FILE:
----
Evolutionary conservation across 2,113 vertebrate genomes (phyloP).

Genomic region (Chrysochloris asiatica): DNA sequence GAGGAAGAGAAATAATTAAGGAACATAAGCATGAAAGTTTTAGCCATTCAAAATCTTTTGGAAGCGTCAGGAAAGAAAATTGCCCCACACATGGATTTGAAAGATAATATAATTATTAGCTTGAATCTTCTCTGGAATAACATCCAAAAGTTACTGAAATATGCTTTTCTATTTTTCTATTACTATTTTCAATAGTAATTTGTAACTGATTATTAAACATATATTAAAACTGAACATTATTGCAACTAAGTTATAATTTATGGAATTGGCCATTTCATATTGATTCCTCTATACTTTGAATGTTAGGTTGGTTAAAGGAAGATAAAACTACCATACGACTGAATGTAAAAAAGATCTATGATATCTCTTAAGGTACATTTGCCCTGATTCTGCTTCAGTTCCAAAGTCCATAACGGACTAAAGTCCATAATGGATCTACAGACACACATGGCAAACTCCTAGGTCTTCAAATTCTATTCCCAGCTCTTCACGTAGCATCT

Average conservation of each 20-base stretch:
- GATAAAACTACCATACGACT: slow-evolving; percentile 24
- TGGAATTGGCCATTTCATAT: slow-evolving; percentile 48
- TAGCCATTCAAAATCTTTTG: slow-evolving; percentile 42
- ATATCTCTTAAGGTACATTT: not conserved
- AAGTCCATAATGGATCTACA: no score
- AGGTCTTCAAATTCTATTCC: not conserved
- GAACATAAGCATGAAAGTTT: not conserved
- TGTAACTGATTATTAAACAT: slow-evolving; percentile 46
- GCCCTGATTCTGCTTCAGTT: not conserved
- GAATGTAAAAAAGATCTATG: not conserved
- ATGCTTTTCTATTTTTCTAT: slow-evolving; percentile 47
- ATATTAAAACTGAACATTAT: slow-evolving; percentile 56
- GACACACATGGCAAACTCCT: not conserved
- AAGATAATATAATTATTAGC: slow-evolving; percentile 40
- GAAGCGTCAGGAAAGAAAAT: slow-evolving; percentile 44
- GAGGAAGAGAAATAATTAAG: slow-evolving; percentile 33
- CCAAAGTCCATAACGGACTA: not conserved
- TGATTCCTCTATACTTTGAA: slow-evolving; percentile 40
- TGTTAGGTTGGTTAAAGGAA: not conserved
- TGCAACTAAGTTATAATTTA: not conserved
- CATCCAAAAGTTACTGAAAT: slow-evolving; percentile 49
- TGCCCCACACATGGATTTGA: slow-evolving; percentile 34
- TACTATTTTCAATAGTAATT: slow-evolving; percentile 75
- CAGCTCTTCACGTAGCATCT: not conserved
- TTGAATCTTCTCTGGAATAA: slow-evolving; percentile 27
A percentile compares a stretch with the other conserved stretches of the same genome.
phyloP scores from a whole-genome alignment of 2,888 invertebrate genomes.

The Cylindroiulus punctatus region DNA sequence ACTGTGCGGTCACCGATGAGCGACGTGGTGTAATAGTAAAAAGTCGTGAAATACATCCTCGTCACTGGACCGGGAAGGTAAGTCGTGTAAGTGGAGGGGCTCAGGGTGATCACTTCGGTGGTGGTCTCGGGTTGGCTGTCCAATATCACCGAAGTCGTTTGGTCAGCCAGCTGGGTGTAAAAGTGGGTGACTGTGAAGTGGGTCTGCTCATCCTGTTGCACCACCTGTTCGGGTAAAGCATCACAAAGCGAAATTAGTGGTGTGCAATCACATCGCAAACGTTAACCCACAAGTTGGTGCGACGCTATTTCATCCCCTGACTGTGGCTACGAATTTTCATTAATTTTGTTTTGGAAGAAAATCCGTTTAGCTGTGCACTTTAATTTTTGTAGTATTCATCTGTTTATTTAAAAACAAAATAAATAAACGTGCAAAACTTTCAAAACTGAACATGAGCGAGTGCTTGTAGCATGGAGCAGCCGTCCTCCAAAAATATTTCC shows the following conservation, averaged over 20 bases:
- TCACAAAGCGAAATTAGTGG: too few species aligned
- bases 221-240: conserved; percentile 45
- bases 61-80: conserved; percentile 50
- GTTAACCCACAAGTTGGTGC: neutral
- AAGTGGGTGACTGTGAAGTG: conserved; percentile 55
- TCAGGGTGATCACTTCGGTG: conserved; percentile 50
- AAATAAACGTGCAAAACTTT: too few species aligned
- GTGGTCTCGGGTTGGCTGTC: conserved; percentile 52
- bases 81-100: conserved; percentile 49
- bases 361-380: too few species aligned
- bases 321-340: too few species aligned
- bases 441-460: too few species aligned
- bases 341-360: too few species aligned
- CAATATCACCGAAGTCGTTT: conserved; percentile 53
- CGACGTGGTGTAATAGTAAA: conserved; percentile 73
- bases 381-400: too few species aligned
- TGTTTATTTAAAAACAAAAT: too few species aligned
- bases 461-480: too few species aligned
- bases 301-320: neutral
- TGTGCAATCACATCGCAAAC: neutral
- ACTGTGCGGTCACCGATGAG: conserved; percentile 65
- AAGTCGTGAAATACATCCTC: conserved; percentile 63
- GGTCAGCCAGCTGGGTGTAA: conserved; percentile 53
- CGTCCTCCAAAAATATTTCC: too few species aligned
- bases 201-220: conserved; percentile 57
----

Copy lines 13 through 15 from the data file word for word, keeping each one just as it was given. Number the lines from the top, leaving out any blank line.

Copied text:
- GAATGTAAAAAAGATCTATG: not conserved
- ATGCTTTTCTATTTTTCTAT: slow-evolving; percentile 47
- ATATTAAAACTGAACATTAT: slow-evolving; percentile 56